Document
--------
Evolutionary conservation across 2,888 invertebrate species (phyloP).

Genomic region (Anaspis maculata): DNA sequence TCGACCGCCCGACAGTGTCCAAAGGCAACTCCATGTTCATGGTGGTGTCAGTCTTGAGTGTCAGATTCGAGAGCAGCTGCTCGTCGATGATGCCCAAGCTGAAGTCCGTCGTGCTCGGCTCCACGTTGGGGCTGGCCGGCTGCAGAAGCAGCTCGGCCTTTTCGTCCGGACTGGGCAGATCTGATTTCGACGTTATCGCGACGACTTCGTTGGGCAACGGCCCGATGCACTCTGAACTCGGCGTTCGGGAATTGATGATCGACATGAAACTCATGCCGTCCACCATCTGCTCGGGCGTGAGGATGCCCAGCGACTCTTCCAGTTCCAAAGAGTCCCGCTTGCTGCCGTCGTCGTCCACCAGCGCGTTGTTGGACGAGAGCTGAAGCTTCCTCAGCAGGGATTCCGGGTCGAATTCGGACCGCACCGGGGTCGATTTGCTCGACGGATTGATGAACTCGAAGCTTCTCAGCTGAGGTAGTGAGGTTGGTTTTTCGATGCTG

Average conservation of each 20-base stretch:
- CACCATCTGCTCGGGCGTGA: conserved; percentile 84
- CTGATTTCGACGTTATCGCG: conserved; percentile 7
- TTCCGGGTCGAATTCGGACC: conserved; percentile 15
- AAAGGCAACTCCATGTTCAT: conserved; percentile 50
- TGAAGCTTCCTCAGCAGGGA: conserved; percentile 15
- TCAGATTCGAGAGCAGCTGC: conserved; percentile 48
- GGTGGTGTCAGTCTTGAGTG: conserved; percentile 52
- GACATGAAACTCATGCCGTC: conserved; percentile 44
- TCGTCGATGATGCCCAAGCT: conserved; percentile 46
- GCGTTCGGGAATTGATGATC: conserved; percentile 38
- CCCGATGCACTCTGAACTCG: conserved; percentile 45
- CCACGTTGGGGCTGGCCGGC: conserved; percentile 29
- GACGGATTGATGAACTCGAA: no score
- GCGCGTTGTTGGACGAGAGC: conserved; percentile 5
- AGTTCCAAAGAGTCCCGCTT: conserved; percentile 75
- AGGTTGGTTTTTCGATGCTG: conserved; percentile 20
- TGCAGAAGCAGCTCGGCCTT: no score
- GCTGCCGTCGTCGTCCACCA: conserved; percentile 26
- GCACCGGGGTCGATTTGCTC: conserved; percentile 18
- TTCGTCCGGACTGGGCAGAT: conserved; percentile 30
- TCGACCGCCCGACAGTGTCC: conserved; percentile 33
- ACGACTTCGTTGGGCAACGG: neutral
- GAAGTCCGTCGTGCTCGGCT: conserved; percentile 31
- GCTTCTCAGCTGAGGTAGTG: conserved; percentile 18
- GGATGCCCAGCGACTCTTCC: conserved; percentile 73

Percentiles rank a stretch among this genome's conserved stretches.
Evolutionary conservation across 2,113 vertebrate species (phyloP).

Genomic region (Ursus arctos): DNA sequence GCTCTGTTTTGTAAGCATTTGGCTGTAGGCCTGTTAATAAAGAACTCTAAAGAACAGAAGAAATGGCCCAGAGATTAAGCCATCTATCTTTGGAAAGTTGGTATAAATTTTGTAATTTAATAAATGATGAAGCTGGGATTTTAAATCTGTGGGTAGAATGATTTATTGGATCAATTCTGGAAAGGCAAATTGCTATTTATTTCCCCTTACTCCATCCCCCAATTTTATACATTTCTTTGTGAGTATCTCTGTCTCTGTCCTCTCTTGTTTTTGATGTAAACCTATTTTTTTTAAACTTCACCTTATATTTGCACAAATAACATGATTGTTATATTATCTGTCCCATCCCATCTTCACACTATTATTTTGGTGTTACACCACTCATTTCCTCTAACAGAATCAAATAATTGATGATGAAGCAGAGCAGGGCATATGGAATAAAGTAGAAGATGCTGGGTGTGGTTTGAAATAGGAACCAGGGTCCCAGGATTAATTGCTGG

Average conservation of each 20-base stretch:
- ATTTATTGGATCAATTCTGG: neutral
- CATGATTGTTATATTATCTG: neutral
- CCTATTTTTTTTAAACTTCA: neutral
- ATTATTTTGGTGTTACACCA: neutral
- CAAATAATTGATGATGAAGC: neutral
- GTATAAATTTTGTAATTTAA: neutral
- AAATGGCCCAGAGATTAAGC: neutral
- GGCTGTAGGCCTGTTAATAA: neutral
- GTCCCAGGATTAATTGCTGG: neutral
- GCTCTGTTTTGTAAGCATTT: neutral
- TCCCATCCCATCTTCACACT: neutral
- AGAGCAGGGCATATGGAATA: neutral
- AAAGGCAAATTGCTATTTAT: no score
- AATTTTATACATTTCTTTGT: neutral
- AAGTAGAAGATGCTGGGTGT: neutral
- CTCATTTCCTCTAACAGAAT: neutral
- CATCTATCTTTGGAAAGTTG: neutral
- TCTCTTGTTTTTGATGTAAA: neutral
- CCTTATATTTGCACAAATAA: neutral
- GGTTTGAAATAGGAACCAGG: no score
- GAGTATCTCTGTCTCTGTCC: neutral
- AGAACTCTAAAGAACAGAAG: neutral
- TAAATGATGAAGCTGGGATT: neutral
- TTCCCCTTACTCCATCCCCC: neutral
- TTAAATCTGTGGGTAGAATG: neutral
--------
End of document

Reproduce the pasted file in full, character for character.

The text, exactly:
Evolutionary conservation across 2,888 invertebrate species (phyloP).

Genomic region (Anaspis maculata): DNA sequence TCGACCGCCCGACAGTGTCCAAAGGCAACTCCATGTTCATGGTGGTGTCAGTCTTGAGTGTCAGATTCGAGAGCAGCTGCTCGTCGATGATGCCCAAGCTGAAGTCCGTCGTGCTCGGCTCCACGTTGGGGCTGGCCGGCTGCAGAAGCAGCTCGGCCTTTTCGTCCGGACTGGGCAGATCTGATTTCGACGTTATCGCGACGACTTCGTTGGGCAACGGCCCGATGCACTCTGAACTCGGCGTTCGGGAATTGATGATCGACATGAAACTCATGCCGTCCACCATCTGCTCGGGCGTGAGGATGCCCAGCGACTCTTCCAGTTCCAAAGAGTCCCGCTTGCTGCCGTCGTCGTCCACCAGCGCGTTGTTGGACGAGAGCTGAAGCTTCCTCAGCAGGGATTCCGGGTCGAATTCGGACCGCACCGGGGTCGATTTGCTCGACGGATTGATGAACTCGAAGCTTCTCAGCTGAGGTAGTGAGGTTGGTTTTTCGATGCTG

Average conservation of each 20-base stretch:
- CACCATCTGCTCGGGCGTGA: conserved; percentile 84
- CTGATTTCGACGTTATCGCG: conserved; percentile 7
- TTCCGGGTCGAATTCGGACC: conserved; percentile 15
- AAAGGCAACTCCATGTTCAT: conserved; percentile 50
- TGAAGCTTCCTCAGCAGGGA: conserved; percentile 15
- TCAGATTCGAGAGCAGCTGC: conserved; percentile 48
- GGTGGTGTCAGTCTTGAGTG: conserved; percentile 52
- GACATGAAACTCATGCCGTC: conserved; percentile 44
- TCGTCGATGATGCCCAAGCT: conserved; percentile 46
- GCGTTCGGGAATTGATGATC: conserved; percentile 38
- CCCGATGCACTCTGAACTCG: conserved; percentile 45
- CCACGTTGGGGCTGGCCGGC: conserved; percentile 29
- GACGGATTGATGAACTCGAA: no score
- GCGCGTTGTTGGACGAGAGC: conserved; percentile 5
- AGTTCCAAAGAGTCCCGCTT: conserved; percentile 75
- AGGTTGGTTTTTCGATGCTG: conserved; percentile 20
- TGCAGAAGCAGCTCGGCCTT: no score
- GCTGCCGTCGTCGTCCACCA: conserved; percentile 26
- GCACCGGGGTCGATTTGCTC: conserved; percentile 18
- TTCGTCCGGACTGGGCAGAT: conserved; percentile 30
- TCGACCGCCCGACAGTGTCC: conserved; percentile 33
- ACGACTTCGTTGGGCAACGG: neutral
- GAAGTCCGTCGTGCTCGGCT: conserved; percentile 31
- GCTTCTCAGCTGAGGTAGTG: conserved; percentile 18
- GGATGCCCAGCGACTCTTCC: conserved; percentile 73

Percentiles rank a stretch among this genome's conserved stretches.
Evolutionary conservation across 2,113 vertebrate species (phyloP).

Genomic region (Ursus arctos): DNA sequence GCTCTGTTTTGTAAGCATTTGGCTGTAGGCCTGTTAATAAAGAACTCTAAAGAACAGAAGAAATGGCCCAGAGATTAAGCCATCTATCTTTGGAAAGTTGGTATAAATTTTGTAATTTAATAAATGATGAAGCTGGGATTTTAAATCTGTGGGTAGAATGATTTATTGGATCAATTCTGGAAAGGCAAATTGCTATTTATTTCCCCTTACTCCATCCCCCAATTTTATACATTTCTTTGTGAGTATCTCTGTCTCTGTCCTCTCTTGTTTTTGATGTAAACCTATTTTTTTTAAACTTCACCTTATATTTGCACAAATAACATGATTGTTATATTATCTGTCCCATCCCATCTTCACACTATTATTTTGGTGTTACACCACTCATTTCCTCTAACAGAATCAAATAATTGATGATGAAGCAGAGCAGGGCATATGGAATAAAGTAGAAGATGCTGGGTGTGGTTTGAAATAGGAACCAGGGTCCCAGGATTAATTGCTGG

Average conservation of each 20-base stretch:
- ATTTATTGGATCAATTCTGG: neutral
- CATGATTGTTATATTATCTG: neutral
- CCTATTTTTTTTAAACTTCA: neutral
- ATTATTTTGGTGTTACACCA: neutral
- CAAATAATTGATGATGAAGC: neutral
- GTATAAATTTTGTAATTTAA: neutral
- AAATGGCCCAGAGATTAAGC: neutral
- GGCTGTAGGCCTGTTAATAA: neutral
- GTCCCAGGATTAATTGCTGG: neutral
- GCTCTGTTTTGTAAGCATTT: neutral
- TCCCATCCCATCTTCACACT: neutral
- AGAGCAGGGCATATGGAATA: neutral
- AAAGGCAAATTGCTATTTAT: no score
- AATTTTATACATTTCTTTGT: neutral
- AAGTAGAAGATGCTGGGTGT: neutral
- CTCATTTCCTCTAACAGAAT: neutral
- CATCTATCTTTGGAAAGTTG: neutral
- TCTCTTGTTTTTGATGTAAA: neutral
- CCTTATATTTGCACAAATAA: neutral
- GGTTTGAAATAGGAACCAGG: no score
- GAGTATCTCTGTCTCTGTCC: neutral
- AGAACTCTAAAGAACAGAAG: neutral
- TAAATGATGAAGCTGGGATT: neutral
- TTCCCCTTACTCCATCCCCC: neutral
- TTAAATCTGTGGGTAGAATG: neutral